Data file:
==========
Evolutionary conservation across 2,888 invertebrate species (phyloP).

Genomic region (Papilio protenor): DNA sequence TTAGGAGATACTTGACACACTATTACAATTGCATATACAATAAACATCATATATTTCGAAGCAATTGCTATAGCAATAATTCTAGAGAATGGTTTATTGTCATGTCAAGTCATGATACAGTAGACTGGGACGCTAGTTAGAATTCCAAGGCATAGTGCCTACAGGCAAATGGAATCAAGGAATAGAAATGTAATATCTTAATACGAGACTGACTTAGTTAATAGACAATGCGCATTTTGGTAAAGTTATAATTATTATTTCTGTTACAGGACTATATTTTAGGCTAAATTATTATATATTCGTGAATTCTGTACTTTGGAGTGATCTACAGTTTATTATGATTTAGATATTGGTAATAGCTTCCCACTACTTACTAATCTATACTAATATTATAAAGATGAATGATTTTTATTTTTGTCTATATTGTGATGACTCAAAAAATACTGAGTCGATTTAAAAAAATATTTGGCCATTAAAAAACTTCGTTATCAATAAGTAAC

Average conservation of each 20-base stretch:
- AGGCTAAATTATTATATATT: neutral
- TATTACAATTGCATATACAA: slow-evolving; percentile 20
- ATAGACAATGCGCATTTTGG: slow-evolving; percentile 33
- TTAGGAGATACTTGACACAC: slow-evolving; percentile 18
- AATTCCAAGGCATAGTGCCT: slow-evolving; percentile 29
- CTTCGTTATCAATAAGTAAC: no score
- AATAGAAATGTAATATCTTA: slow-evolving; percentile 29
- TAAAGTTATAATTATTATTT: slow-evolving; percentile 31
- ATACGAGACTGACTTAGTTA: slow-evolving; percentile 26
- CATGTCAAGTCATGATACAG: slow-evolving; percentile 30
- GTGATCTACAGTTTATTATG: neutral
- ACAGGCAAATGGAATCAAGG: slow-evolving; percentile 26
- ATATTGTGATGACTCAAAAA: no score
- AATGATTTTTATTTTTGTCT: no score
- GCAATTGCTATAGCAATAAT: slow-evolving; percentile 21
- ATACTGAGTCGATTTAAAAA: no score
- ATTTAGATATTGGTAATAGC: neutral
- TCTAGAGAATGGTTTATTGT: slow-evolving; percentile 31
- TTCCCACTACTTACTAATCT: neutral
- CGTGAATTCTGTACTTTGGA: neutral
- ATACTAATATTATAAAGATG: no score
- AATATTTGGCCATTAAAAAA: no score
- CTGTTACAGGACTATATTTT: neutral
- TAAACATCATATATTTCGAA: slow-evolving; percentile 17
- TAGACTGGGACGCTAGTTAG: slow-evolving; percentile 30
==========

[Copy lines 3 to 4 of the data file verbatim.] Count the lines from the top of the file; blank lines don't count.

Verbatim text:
Average conservation of each 20-base stretch:
- AGGCTAAATTATTATATATT: neutral